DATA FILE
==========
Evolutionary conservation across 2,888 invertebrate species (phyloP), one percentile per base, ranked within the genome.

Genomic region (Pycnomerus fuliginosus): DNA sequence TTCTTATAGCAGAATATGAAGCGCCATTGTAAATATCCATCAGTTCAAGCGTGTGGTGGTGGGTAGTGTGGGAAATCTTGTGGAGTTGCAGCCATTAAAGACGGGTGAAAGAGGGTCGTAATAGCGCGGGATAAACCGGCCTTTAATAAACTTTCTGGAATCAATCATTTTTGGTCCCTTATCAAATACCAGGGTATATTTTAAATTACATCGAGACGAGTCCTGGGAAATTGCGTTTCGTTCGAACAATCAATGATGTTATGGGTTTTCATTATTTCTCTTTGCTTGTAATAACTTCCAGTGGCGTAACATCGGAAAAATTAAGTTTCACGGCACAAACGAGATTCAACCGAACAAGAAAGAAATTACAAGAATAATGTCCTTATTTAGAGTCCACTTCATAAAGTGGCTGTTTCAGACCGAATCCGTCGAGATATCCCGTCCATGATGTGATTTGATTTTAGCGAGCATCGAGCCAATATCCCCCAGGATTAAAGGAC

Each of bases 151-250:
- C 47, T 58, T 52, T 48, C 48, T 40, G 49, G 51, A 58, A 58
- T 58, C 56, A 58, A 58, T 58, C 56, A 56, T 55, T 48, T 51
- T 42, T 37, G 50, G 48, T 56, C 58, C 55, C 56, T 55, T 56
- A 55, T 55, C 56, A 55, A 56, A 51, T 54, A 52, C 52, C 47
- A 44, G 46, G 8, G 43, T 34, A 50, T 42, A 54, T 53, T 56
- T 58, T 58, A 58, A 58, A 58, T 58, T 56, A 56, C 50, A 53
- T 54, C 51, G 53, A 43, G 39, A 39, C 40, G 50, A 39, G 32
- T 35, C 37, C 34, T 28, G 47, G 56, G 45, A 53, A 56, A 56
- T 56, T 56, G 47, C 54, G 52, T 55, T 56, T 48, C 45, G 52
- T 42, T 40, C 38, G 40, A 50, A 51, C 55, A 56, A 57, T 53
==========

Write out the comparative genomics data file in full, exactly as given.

Evolutionary conservation across 2,888 invertebrate species (phyloP), one percentile per base, ranked within the genome.

Genomic region (Pycnomerus fuliginosus): DNA sequence TTCTTATAGCAGAATATGAAGCGCCATTGTAAATATCCATCAGTTCAAGCGTGTGGTGGTGGGTAGTGTGGGAAATCTTGTGGAGTTGCAGCCATTAAAGACGGGTGAAAGAGGGTCGTAATAGCGCGGGATAAACCGGCCTTTAATAAACTTTCTGGAATCAATCATTTTTGGTCCCTTATCAAATACCAGGGTATATTTTAAATTACATCGAGACGAGTCCTGGGAAATTGCGTTTCGTTCGAACAATCAATGATGTTATGGGTTTTCATTATTTCTCTTTGCTTGTAATAACTTCCAGTGGCGTAACATCGGAAAAATTAAGTTTCACGGCACAAACGAGATTCAACCGAACAAGAAAGAAATTACAAGAATAATGTCCTTATTTAGAGTCCACTTCATAAAGTGGCTGTTTCAGACCGAATCCGTCGAGATATCCCGTCCATGATGTGATTTGATTTTAGCGAGCATCGAGCCAATATCCCCCAGGATTAAAGGAC

Each of bases 151-250:
- C 47, T 58, T 52, T 48, C 48, T 40, G 49, G 51, A 58, A 58
- T 58, C 56, A 58, A 58, T 58, C 56, A 56, T 55, T 48, T 51
- T 42, T 37, G 50, G 48, T 56, C 58, C 55, C 56, T 55, T 56
- A 55, T 55, C 56, A 55, A 56, A 51, T 54, A 52, C 52, C 47
- A 44, G 46, G 8, G 43, T 34, A 50, T 42, A 54, T 53, T 56
- T 58, T 58, A 58, A 58, A 58, T 58, T 56, A 56, C 50, A 53
- T 54, C 51, G 53, A 43, G 39, A 39, C 40, G 50, A 39, G 32
- T 35, C 37, C 34, T 28, G 47, G 56, G 45, A 53, A 56, A 56
- T 56, T 56, G 47, C 54, G 52, T 55, T 56, T 48, C 45, G 52
- T 42, T 40, C 38, G 40, A 50, A 51, C 55, A 56, A 57, T 53